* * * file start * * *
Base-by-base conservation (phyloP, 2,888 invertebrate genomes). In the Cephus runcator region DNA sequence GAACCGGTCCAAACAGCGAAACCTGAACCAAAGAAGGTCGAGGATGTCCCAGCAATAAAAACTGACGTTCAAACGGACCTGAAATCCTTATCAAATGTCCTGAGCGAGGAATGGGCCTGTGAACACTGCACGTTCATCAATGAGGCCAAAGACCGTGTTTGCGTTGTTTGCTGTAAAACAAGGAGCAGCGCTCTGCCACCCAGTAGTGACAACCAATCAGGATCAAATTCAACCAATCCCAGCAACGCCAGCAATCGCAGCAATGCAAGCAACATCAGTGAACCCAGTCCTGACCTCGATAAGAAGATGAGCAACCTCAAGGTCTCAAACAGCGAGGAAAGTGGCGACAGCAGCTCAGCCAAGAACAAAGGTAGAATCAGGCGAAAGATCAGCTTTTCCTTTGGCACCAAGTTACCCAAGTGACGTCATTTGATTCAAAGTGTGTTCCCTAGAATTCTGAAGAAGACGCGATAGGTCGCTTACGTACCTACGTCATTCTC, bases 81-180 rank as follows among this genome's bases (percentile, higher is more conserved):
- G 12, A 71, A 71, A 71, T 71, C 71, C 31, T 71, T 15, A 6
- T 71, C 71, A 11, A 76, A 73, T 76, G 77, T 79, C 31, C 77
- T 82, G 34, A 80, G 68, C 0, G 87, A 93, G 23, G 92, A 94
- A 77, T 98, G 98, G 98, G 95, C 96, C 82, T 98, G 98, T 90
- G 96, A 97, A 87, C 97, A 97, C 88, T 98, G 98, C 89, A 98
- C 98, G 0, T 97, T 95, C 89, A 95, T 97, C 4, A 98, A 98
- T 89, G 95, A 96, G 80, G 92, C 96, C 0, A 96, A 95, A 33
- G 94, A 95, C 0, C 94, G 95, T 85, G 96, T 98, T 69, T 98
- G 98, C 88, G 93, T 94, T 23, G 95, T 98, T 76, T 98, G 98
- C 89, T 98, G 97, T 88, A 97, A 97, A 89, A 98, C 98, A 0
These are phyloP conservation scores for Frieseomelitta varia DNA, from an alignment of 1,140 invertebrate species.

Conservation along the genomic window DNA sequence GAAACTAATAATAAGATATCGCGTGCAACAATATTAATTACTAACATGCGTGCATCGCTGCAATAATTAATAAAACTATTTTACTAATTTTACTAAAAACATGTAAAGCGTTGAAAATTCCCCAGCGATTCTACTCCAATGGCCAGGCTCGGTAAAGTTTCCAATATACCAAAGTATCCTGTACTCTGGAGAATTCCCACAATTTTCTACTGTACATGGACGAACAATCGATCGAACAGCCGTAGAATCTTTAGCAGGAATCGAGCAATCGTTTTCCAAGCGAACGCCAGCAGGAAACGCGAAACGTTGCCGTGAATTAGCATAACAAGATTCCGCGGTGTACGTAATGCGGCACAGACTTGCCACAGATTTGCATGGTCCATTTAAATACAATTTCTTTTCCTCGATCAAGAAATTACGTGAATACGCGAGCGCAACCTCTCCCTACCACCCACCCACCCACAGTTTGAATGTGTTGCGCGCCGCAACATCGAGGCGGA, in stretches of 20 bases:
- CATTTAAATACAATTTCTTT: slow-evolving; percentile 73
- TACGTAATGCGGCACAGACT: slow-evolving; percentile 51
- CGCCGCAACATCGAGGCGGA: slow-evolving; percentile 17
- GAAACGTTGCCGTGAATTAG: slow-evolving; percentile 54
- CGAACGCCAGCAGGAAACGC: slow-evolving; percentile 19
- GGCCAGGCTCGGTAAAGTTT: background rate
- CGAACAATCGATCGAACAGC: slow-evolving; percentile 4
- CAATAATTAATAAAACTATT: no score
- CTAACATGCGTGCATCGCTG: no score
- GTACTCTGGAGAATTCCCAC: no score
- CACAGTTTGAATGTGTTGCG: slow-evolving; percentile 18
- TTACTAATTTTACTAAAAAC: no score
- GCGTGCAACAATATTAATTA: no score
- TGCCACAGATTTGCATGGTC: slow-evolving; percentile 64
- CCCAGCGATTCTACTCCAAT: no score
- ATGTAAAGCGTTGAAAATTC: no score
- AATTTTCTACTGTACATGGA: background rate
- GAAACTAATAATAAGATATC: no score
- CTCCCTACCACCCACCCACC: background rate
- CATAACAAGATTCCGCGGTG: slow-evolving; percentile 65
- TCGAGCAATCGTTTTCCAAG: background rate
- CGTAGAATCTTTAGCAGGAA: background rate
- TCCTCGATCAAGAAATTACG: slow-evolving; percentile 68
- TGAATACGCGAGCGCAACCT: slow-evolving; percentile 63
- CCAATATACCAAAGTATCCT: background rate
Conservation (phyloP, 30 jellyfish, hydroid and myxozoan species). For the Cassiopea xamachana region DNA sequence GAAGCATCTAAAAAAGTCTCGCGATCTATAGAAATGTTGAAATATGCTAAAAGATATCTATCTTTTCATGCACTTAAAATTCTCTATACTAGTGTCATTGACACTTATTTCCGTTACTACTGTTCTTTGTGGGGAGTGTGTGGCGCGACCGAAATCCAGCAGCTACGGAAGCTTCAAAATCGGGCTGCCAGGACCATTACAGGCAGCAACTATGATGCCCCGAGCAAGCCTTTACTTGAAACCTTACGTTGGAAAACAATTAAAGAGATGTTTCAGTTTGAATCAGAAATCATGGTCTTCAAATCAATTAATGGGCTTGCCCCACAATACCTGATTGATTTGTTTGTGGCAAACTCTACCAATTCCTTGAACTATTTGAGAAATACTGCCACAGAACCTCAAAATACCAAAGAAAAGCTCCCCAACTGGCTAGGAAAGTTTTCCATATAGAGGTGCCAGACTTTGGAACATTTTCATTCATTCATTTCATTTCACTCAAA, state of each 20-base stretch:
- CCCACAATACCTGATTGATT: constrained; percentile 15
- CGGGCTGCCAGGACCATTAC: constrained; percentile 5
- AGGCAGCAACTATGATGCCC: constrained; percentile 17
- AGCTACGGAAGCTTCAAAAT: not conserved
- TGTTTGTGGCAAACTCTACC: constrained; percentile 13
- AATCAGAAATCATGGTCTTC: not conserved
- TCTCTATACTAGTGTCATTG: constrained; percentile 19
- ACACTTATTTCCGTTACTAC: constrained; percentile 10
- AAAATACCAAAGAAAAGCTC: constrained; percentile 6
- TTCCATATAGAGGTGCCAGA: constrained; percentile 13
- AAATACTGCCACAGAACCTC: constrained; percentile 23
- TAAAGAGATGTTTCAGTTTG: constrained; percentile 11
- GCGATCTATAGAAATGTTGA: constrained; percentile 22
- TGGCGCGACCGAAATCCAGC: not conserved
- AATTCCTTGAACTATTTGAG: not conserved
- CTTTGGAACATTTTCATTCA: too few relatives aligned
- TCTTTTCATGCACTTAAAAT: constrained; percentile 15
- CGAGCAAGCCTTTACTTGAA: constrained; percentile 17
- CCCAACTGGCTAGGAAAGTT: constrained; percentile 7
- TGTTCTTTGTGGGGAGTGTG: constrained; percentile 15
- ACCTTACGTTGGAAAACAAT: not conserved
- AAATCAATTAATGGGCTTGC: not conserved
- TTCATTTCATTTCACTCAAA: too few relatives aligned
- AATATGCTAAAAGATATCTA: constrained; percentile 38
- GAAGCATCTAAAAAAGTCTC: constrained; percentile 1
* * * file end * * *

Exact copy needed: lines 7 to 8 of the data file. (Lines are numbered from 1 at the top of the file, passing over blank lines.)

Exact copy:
- C 98, G 0, T 97, T 95, C 89, A 95, T 97, C 4, A 98, A 98
- T 89, G 95, A 96, G 80, G 92, C 96, C 0, A 96, A 95, A 33